Looking at customers, Planning, Making the choice – Three simple rules that experience has taught us in order to successfully innovate

Our industrial sector is almost entirely composed of small and medium-sized companies that have based their fortunes on the (successful) intuition of one person (the entrepreneur). The history of many Italian companies tells of widespread industriousness in past generations. It is about intuitions that arose around a specific problem, which the entrepreneur perceived in the field, in the factory where he worked (this is the case of the worker or craftsman who set up his own business), to cite an example.

It is clear to most how that entrepreneur’s innovative drive and that way of generating direct and field innovation has not been viable for perhaps a few decades now. Reality is complex, the pace of technological innovation has increased dramatically, markets are global and articulated, subject to forces not always easy to crack with the simple aid of intuition.

The competitiveness of the Italian system, never ceases to amaze anyone, and we know how much the beating heart of that competitiveness lies in the creativity of our businesses, as well as the resourcefulness of the entrepreneurial system.

But if we put all these considerations together, the complexity of today’s markets and the rapid evolution of technology on the one hand, and the creativity of businesses on the other, we realize that we need to add a piece that connects the three elements. A bridge that brings together the context and creativity of our Italian system.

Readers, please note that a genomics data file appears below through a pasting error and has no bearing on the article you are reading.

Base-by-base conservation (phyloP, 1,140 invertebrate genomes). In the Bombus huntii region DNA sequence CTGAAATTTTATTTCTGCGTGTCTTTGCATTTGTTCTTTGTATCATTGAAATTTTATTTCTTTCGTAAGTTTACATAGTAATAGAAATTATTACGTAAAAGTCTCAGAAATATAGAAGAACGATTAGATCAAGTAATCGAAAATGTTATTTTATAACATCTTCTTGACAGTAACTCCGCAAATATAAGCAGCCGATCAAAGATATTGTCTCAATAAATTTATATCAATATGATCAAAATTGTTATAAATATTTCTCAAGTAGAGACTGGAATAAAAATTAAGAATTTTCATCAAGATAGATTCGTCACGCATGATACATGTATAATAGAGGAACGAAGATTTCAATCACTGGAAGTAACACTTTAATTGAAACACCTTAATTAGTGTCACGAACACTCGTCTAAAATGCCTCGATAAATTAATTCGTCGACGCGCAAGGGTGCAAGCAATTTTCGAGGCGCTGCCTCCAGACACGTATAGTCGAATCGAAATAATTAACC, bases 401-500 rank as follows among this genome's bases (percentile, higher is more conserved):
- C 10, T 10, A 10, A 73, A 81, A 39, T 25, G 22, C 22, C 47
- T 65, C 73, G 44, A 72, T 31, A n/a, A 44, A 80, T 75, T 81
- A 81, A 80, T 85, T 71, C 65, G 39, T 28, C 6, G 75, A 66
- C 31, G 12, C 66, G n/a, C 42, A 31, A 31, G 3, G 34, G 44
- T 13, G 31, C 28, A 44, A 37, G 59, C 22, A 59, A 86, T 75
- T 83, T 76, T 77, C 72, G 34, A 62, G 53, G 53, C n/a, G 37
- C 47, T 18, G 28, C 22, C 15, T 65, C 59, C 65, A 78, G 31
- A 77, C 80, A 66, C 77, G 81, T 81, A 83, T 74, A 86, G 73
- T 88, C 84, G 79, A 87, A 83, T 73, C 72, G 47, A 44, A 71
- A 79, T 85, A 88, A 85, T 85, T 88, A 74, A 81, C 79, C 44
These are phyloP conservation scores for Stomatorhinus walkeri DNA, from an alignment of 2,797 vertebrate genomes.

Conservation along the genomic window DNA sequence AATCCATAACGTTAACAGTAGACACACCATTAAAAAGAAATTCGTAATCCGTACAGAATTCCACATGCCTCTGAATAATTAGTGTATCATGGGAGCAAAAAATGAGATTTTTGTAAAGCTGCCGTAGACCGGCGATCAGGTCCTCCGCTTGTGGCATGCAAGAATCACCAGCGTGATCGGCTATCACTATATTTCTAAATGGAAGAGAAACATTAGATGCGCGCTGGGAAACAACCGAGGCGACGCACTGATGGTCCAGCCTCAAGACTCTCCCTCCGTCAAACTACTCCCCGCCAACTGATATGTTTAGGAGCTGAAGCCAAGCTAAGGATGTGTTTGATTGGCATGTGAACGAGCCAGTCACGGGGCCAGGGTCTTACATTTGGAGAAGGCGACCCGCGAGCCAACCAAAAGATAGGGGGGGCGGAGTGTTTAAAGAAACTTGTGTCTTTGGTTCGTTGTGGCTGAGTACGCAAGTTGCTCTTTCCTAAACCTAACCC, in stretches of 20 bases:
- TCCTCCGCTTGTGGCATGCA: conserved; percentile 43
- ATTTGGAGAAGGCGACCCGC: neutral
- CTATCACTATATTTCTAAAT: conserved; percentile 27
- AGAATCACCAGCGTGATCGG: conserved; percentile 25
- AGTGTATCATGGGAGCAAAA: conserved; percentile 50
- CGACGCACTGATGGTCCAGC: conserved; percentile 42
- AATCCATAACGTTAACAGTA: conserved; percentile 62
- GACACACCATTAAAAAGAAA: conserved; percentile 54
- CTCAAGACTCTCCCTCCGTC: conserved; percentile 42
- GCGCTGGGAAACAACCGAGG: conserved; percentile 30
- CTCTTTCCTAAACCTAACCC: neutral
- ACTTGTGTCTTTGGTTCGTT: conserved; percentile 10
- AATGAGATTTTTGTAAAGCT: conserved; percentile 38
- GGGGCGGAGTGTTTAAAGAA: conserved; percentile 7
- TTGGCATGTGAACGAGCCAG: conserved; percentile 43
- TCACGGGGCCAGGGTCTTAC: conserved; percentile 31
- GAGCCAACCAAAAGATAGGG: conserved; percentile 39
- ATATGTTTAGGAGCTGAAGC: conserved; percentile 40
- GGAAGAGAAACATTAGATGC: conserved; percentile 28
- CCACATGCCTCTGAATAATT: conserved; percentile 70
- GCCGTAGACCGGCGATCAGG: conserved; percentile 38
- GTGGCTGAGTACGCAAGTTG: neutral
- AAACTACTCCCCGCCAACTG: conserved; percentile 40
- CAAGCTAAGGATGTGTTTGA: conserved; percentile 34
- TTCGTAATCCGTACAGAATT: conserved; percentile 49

Innovation, as we often read, is creativity plus delivery (delivery, finalization, translation into facts and processes the creative insight). And for this to happen, several elements are needed that add rigor and method to the innovation process. The variables that come into play in the innovation process do not simply dictate adequate governance of the technological dimension. The product or service that will be launched at the end of the innovation process needs to have a buyer market, whether companies or individuals, that will have to recognize its qualities and differentiating factors. It will therefore be necessary to identify a problem, or in broader terms a need of customers to be identified as part of a rigorous market (and customer) analysis work.

Roncucci&Partners’ experience in delivering technical assistance to 25 anti-Covid item companies in 2021 provided an effective opportunity to directly identify the main weaknesses of our companies in terms of innovation and to identify the best practices for a successful outcome. With the overall goal of making them more competitive and prepared to face the challenges of a market which is strongly changed by the pandemic, the plan designed by Roncucci&Partners explored the different key areas of intervention in the innovation process: production, business organization, commercial, legal and financial aspects.

Below are three elements of weakness and suggested responses to contain them. These responses involve those essential elements which affect corporate culture and top management closely, starting with the entrepreneur himself:

“Our product is different from others because we have added a feature that others do not have.”